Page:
Playing the board game, Risk, was one of the things we always did. Always - it was a Ryan tradition. Every year, after we were all old enough that we would not eat the dice and the game pieces, we dragged out that time-honored game of global conquest, set it up on the dining room table, settled in with our cookies and punch and began the epic fighting and arguing. Sam always holed up in Japan, building his forces up for one, massive sweep across Asia. I called this the Kamikaze strategy since it invariably never worked for him but did have the effect of softening up Asia for my onslaught. Mary insisted on controlling the United States, regardless of the losses involved. After all, she could not let such famous landmarks as the Washington Monument, Mount Rushmore, and Hollywood Boulevard fall into the wrong hands. I called this the Stupid Landmark strategy since it involved protecting positions that were useless and indefensible. Kate had very little interest in the game and didn't care where she was, usually winding up in the totally indefensible Europe. She would have been the first eliminated from the game every year had she not been the baby of the family, not in age, but in maturity level. I never had a term for her cry-baby strategy since she apparently had none. Harry invariably went for Australia. His was the Hide Out strategy - hide out in Australia and let the world destroy itself while he watched from the safety of his four-marker stronghold. He never attacked anyone and no one dared attack him because there was only one way in and one way out. He just built up his forces and watched.
And me? I always took Africa, the birthplace of civilization, my civilization. From there I could strike out at South America, Europe or Asia. South America was always unclaimed territory and therefore an easy conquest and usually my first target. Then came North America. Boy, did that make Mary mad. “Why do you always attack me first?” She predictably fumed when I threw her pieces into the box as I overran her. “You jerk. Let me arrange them neatly. I want my dignity in defeat.” I never quite understood her point. But her response was always so predictable. She would quietly get Sam’s attention and nod to him to meet her in the living room. There they would conspire against me while I made rude gestures that kept Harry and Kate in stitches. When they returned, Sam would announce to the world that the time had come for his hordes to sweep the world clean of evil and his march across Asia would begin. Things would always seem desperate for me as Sam’s forces pounded their way into Africa and took my home continent, bringing Mary’s triumphantly wagging tongue into my face. Once he even got as far as North America before running out of men. But his defeat was inevitable. You see I had attrition and numbers on my side. He had to leave at least one marker in each conquered country and all I had to do was bump off a few along the way until he ran out of men. You’d think he’d never had a day of math. I mean, I slept through most of math and even I could count how many men I had; and just how many countries I would need to take to wipe someone out. Plus, I had my secret weapon - I always held back a matched set of Risk cards until the right moment when I would play them and recover a zillion men to thoroughly erase Sam and his men. Every year it was the same. You’d think they would remember, but they didn’t.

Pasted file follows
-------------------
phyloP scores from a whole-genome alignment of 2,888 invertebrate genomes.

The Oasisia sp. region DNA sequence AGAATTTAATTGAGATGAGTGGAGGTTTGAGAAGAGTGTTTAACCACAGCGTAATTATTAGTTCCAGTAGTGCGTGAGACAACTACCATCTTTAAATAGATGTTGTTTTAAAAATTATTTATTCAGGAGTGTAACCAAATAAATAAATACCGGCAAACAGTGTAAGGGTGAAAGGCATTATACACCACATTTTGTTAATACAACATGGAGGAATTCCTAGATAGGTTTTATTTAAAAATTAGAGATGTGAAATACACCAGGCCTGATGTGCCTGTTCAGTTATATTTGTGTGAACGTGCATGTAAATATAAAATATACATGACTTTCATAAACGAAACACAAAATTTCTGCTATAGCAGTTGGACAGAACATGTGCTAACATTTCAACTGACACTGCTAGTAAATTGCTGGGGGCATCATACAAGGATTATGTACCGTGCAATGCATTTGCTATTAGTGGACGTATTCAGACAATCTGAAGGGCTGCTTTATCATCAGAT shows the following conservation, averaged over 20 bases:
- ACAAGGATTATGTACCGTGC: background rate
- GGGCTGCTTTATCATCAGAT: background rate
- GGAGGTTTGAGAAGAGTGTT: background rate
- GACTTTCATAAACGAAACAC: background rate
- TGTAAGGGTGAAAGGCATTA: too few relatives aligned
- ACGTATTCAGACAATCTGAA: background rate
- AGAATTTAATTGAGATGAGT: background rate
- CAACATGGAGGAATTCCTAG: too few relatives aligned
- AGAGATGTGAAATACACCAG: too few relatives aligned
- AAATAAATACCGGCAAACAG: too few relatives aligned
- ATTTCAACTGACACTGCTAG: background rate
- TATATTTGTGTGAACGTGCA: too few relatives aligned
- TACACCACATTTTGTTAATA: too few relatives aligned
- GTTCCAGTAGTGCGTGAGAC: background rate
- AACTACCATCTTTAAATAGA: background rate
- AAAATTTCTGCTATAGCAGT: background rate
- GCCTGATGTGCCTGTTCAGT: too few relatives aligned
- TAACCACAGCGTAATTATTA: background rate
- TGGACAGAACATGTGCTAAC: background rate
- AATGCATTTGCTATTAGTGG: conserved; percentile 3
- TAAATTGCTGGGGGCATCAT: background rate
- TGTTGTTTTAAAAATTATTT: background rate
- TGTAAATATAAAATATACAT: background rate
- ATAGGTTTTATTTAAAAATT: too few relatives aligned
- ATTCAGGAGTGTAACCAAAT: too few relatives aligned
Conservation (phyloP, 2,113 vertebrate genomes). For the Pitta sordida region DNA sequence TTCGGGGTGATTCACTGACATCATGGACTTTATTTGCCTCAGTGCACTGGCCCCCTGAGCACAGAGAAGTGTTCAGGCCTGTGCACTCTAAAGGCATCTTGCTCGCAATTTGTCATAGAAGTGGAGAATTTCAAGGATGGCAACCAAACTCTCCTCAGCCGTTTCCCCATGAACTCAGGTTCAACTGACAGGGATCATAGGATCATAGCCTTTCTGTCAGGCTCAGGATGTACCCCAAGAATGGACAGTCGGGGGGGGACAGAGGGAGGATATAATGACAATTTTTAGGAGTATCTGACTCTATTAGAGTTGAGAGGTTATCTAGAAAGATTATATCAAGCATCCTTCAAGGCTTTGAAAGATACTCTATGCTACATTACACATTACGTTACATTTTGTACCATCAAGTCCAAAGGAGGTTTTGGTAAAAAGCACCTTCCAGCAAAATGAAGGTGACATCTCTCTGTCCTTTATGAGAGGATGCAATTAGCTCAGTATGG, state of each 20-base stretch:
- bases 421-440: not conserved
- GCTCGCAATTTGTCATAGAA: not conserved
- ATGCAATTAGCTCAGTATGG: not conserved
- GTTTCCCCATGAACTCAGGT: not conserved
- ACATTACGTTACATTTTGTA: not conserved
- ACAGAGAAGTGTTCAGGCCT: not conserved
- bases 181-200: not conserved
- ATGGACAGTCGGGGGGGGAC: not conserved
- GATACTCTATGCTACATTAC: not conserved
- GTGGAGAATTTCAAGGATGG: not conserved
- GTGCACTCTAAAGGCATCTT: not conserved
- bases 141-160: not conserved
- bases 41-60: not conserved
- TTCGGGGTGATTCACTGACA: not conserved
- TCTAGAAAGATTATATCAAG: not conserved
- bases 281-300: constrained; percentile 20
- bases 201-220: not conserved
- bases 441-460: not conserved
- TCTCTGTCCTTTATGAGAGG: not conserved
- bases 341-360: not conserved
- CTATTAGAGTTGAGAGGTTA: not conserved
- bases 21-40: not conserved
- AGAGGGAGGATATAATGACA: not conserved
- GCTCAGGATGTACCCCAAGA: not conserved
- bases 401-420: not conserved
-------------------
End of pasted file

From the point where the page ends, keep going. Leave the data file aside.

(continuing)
That invariably left Harry and me, and I owned the entire world except for Australia. But usually by then everyone was tired and we called it a night without a resolution except to say that I won. I always won - just ask me. Or at least I would have won had we fought it out. Except that one time I actually did attack him. I forget why - he probably pissed me off, or more likely Sam and Mary pissed me off. For some odd reason, I was losing way more guys than him and I knew he would beat me. I had him three or four to one and still he held fast to his Australian hideout. That was the one time in a Risk game that I instituted Plan B. Plan B was my fallback plan in any game where I knew the outcome would be my defeat. It involved a clever, fully deniable tipping over the board so that no one could ever get it back together again and thus I could not lose. I didn’t win, but at least I didn’t lose. I was always so good at games.
What a stupid game, but it was a family tradition that none of us dared break. It was the glue that held us together each Christmas night and this Christmas night, too. After Mom went upstairs to be with Dad, Sam brought out the Risk game and we mechanically set it up. Kate set a place for Harry. Well, it was an empty chair, but we all knew it was for Harry. Talk about morbid… She arranged his cards neatly and, after passing a knowing look around the table like the one who is holding the Old Maid but wants you to think she isn’t, set his blue men up in Australia. When the board was arranged with all of our forces we sat and stared at it for an eternity. I took the dice, pulled my first three red pieces from my clear plastic tray and fingered them thoughtfully. It was the first time I can remember that none of the others claimed the right to go first. Still the king after all these years… I decided to pounce on Madagascar and work my way north.
"I don't understand why Harry always wanted Australia," Kate whispered. "What's so special about Australia?"
That was easy: “He didn’t like to fight so he picked the one place no one wanted to be in. He wasn’t exactly a brilliant tactician, you know.”
Sam challenged me with a glare. "It only has one way in and one way out. It has a tactical defensive advantage. And there’s nothing wrong with that, is there?”
“And I guess you would know, being the five star general that you are. Remind me again when the last time you won this game was?”
“The last time you didn’t cheat.”